Taken down: Google may take down your actions if we detect a policy violation after deployment. You will receive an email if this happens, and you will also see a banner in the developer console informing you that your actions have been taken down. You can click Why? to see the rationale, and to see your options for either fixing the policy violation or appealing the decision. Note that some takedowns are final, and cannot be appealed or revoked.
Undoubtedly, over time you'll want to update information or actions in your app and these changes will result in a new version. Each version goes through the same approval process before your app is released to the public.
If you want to make updates, return to the platform you used, make changes to your actions and then update your draft to Actions on Google again. Once all of your changes are ready, click Submit Draft For Review on the app Overview page and a new version will be created. This new version will go through the same review process and if approved, the previous version will be unpublished, updating your app available to users.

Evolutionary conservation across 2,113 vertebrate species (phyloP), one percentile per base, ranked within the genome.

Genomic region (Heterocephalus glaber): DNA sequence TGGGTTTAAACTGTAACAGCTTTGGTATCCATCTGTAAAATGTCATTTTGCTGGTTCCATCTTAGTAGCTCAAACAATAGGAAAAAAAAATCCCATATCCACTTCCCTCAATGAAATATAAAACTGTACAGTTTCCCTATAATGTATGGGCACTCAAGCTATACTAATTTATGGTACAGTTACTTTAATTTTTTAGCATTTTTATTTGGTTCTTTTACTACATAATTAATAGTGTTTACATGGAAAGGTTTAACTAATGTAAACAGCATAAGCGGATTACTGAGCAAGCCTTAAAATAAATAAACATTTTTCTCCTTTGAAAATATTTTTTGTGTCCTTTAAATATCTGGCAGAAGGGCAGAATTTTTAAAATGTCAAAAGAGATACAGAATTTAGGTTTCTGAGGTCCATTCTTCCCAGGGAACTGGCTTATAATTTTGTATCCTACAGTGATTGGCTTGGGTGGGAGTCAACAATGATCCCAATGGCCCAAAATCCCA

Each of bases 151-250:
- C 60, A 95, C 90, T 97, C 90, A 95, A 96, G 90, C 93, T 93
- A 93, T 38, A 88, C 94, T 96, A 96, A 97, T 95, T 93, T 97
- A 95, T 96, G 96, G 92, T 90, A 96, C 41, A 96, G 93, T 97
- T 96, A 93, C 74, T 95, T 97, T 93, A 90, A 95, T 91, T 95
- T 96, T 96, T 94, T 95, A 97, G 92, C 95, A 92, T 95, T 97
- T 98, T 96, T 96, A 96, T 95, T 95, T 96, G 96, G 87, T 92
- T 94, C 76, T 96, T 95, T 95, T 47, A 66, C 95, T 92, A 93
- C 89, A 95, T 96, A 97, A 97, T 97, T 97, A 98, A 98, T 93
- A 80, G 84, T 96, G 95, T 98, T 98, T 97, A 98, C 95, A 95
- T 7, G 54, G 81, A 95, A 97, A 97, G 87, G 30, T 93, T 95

Updating App Information
If you want to edit or change any app information specified in the console, just go to the My App card, make the changes, and click Submit. This will deploy your most recent actions and any new changes you have saved, as a new version.
Tracking and Modifying Versions
You can track and get information about your versions on the Overview page. Click the version in the table you want information about.
The table shows the last modified date and the current status of the version. You can make specific changes to the status, depending on the version's current status.
If a version is under review, you can withdraw the version from review.
If a version is published, you can unpublish it.
When a previous version is unpublished, you can Rollback to this version to revert the current app.
Now that your app is available to users, continue on to the Analytics and Health section to see how its doing.